Studies on nematodes of dune sands
Degree GrantorUniversity of Canterbury
Degree NameDoctor of Philosophy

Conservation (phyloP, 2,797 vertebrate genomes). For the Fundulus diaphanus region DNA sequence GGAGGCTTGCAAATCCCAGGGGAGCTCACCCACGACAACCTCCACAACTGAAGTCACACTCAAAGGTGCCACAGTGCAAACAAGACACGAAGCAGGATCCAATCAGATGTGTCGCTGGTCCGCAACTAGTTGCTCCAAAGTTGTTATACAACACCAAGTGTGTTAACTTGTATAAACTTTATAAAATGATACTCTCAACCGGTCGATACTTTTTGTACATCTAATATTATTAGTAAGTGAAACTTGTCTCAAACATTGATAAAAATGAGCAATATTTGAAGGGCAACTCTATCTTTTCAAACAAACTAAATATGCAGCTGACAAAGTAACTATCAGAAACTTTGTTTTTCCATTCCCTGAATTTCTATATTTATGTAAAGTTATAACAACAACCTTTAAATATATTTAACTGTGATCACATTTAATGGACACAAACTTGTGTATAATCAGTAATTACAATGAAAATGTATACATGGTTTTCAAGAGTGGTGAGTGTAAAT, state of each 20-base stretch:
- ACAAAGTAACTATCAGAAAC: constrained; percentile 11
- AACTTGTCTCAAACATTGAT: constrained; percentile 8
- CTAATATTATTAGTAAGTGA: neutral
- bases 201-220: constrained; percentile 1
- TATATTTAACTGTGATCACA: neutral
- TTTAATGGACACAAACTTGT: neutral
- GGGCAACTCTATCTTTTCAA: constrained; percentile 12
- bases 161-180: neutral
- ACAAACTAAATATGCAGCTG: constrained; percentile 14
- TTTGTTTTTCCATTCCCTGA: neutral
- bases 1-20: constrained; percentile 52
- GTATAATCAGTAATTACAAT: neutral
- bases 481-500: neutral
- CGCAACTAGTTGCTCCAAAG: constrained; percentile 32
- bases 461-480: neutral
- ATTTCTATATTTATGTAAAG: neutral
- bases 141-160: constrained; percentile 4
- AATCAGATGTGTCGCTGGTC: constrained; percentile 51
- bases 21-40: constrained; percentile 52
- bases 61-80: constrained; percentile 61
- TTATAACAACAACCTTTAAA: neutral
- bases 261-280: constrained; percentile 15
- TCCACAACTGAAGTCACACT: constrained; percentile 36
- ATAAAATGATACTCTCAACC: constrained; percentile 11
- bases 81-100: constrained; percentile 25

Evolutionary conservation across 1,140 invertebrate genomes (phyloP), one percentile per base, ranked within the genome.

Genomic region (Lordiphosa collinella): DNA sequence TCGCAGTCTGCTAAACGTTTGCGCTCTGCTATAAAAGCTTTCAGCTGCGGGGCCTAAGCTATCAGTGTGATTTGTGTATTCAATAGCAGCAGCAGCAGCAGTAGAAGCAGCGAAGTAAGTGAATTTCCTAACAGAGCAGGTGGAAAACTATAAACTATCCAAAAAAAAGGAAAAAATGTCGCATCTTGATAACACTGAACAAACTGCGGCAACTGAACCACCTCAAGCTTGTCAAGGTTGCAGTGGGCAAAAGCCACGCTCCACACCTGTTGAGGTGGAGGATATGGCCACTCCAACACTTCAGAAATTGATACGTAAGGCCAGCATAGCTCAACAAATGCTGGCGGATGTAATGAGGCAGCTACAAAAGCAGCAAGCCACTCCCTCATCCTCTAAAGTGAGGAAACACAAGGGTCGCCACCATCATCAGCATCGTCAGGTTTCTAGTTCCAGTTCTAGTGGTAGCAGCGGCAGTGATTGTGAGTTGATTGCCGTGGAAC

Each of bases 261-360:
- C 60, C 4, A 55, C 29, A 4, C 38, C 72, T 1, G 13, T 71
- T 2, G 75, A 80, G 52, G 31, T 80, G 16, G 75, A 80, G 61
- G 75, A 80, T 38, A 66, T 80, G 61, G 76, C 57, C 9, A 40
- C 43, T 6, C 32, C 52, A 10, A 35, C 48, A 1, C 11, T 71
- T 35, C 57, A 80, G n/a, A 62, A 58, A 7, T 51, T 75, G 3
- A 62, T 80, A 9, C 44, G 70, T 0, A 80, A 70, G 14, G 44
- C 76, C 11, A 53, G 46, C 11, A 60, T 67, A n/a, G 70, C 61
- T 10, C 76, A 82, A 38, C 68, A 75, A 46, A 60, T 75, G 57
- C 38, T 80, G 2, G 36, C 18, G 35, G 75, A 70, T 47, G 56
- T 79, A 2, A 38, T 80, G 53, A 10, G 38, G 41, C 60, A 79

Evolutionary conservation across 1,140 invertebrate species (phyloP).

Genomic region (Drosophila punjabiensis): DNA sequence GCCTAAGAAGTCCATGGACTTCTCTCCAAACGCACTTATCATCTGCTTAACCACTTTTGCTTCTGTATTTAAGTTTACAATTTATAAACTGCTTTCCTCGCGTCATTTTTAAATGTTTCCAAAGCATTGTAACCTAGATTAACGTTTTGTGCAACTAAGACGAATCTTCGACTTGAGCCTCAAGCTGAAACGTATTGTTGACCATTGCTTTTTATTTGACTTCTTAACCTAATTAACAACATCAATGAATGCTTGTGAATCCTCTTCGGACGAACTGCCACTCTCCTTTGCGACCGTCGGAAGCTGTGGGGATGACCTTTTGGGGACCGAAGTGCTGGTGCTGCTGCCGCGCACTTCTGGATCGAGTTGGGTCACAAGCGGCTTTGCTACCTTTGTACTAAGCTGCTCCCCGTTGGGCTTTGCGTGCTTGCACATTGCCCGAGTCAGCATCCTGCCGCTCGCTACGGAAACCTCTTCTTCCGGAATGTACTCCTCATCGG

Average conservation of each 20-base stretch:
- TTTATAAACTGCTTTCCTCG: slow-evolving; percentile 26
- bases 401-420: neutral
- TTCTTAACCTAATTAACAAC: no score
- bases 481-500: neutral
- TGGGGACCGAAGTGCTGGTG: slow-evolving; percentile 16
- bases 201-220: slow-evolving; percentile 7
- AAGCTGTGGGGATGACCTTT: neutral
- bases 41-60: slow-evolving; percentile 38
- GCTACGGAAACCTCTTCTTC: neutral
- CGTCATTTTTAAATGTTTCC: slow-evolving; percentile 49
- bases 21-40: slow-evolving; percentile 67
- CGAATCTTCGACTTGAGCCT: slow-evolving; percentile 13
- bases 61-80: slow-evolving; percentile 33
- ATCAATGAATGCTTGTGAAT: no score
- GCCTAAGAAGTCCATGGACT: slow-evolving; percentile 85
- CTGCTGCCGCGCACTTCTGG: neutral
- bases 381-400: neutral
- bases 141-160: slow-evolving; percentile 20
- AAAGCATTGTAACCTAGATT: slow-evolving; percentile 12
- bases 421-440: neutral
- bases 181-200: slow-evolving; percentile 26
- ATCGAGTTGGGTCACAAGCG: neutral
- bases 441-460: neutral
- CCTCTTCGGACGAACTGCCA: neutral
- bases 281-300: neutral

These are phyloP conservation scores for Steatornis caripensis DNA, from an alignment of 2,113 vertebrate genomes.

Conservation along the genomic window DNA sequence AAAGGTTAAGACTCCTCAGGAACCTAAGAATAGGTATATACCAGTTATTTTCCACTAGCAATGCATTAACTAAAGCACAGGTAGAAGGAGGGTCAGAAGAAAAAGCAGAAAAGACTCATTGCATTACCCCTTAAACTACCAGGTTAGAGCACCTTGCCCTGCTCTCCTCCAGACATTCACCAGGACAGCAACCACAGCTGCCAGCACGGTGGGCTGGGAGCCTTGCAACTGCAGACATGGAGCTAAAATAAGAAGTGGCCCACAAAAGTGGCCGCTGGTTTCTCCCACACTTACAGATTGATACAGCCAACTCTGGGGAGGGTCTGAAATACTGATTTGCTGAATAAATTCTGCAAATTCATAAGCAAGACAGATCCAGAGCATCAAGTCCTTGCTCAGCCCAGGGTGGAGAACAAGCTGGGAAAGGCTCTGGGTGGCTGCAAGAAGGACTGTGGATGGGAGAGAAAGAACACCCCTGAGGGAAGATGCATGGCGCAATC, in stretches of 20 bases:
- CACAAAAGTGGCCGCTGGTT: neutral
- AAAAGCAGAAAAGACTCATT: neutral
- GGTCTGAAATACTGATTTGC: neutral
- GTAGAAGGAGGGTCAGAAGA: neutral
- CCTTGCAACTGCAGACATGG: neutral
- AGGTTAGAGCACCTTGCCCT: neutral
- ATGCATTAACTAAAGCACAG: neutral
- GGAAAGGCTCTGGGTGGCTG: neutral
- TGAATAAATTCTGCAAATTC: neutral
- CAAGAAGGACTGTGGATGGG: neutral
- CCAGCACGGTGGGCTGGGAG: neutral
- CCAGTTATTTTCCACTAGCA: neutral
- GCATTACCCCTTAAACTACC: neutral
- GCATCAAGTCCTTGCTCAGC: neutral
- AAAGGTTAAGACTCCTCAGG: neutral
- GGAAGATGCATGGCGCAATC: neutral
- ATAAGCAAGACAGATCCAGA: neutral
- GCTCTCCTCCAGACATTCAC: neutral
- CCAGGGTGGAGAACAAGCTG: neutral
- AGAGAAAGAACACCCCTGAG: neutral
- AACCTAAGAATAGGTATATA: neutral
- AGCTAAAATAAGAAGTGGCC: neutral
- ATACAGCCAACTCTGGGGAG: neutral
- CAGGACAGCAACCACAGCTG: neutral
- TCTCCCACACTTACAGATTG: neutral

Although nematodes abound in soils little has been discovered about their role in the biology of soils. Dune sands were selected for this study since if this "relatively simple" habitat could be understood it would provide a starting point to an understanding of the vastly more complex biology of agricultural soils. It was thought that the nematode fauna in sand dunes would be depauperate, that the environmental conditions might be simple enough to be understandable, if necessary duplicable, and that their variation might explain variation in the nematode fauna. In an attempt to achieve some understanding of the nematode fauna the following points were considered:- 1. Taxonomic characterisation of the nematode fauna to species level. Although de Man (1880, 1884) described several species of nematodes from the coastal dunes of the Netherlands, the nematode fauna of this environment is poorly known. Clark (1960, 1963) and Killick (1964) have described new species from New Zealand dunes. 2. Examination of the population changes of the species in relation to season, depth and other environmental factors. The majority of population studies have concerned economically important species in agricultural soils. 3. Elucidation of trophic relationships. The trophic relationships of many nematodes are unknown or unsubstantiated. Goodey (1963) gives the essence of the knowledge of the bionomics of each genus. 4. General examination of the biology of "free living" nematodes, aided by comparison between conditions in vivo and in vitro. Because of the supposed simplicity of the biota, physics and chemistry of dune sands comparison of results obtained from cultures with those obtained in the field seem more acceptable than if species from a complex agricultural soil were used.